Definitions

from The American Heritage® Dictionary of the English Language, 4th Edition

  • n. A line of verse containing eight syllables.
  • n. A poem having eight syllables in each line.
  • n. A word of eight syllables.

from Wiktionary, Creative Commons Attribution/Share-Alike License

  • n. line of verse with eight syllables

from the GNU version of the Collaborative International Dictionary of English

  • adj. Octosyllabic.
  • n. A word of eight syllables.

from The Century Dictionary and Cyclopedia

  • Consisting of eight syllables.
  • n. A word of eight syllables.

from WordNet 3.0 Copyright 2006 by Princeton University. All rights reserved.

  • n. a verse line having eight syllables or a poem of octosyllabic lines

Etymologies

octo- +‎ syllable (Wiktionary)

Examples

  • In his handling of the French octosyllable he at once displays that impatience of the rigidly syllabic system of prosody which Teutonic poetry of the best kind always shows sooner or later.

    The Flourishing of Romance and the Rise of Allegory (Periods of European Literature, vol. II)

  • Sometimes there is a double rhyme instead of a single, making seven syllables, though not altering the rhythm; and sometimes this is extended to a full octosyllable.

    The Flourishing of Romance and the Rise of Allegory (Periods of European Literature, vol. II)

  • If he is far less smooth, he has not the monotony which accompanies and, so to speak, dogs the "skipping octosyllable"; and if he cannot, as Chrestien can, frame a set passage or show-piece, he manages to keep up a diffused interest, and in certain instances -- the story of Rouwènne (Rowena), the Tintagel passage, the speech of Walwain to the Emperor of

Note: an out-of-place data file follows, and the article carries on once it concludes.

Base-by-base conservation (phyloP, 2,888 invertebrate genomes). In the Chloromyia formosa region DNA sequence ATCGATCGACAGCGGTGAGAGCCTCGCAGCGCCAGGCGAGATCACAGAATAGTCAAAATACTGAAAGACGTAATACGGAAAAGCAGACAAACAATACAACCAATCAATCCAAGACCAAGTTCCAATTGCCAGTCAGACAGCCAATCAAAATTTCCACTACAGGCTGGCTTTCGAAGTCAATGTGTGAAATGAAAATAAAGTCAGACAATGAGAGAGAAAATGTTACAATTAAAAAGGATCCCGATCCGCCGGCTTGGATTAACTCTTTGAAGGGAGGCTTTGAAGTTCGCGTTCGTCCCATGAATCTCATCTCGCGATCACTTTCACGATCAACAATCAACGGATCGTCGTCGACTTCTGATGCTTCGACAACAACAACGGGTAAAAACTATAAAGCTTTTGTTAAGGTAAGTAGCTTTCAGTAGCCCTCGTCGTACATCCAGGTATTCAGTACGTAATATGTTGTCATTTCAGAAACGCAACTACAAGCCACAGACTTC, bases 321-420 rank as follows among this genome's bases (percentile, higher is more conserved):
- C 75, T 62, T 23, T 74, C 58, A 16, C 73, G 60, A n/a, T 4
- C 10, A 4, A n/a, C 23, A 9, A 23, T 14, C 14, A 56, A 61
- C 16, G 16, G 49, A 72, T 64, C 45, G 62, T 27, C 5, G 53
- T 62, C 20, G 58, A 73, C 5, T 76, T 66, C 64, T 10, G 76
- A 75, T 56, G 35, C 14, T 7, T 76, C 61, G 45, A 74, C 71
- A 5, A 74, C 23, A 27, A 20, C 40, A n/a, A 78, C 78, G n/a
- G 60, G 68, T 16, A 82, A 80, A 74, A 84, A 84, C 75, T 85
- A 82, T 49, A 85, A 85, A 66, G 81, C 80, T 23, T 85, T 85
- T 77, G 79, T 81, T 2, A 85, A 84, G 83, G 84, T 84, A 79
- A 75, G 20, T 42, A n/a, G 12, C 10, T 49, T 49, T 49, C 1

The Flourishing of Romance and the Rise of Allegory (Periods of European Literature, vol. II)

  • Now it is the equivalenced octosyllable of the Coleridgean stamp rather than of Scott's or

    Matthew Arnold

  • He showed, indeed, already his extraordinary metrical skill, experimenting with rhyme-royal and other stanzas, fourteeners or eights and sixes, anapæsts more or less irregular, and an exceedingly important variety of octosyllable which, whatever may have been his own idea in practising it, looked back to early Middle

    A History of Elizabethan Literature

  • The metre which was his favourite, and which he used with most success -- the trochaic dimeter catalectic of seven syllables -- lends itself almost as readily as the octosyllable to this frequently fatal fluency; but in Wither's hands, at least in his youth and early manhood, it is wonderfully successful, as here: --

    A History of Elizabethan Literature

  • Benlowes -- a Cleveland with more poetry and less cleverness, or a very much weaker Crashaw -- uses a monorhymed triplet made up of a heroic, an octosyllable, and an Alexandrine which is as wilfully odd as the rest of him.

    A History of Elizabethan Literature

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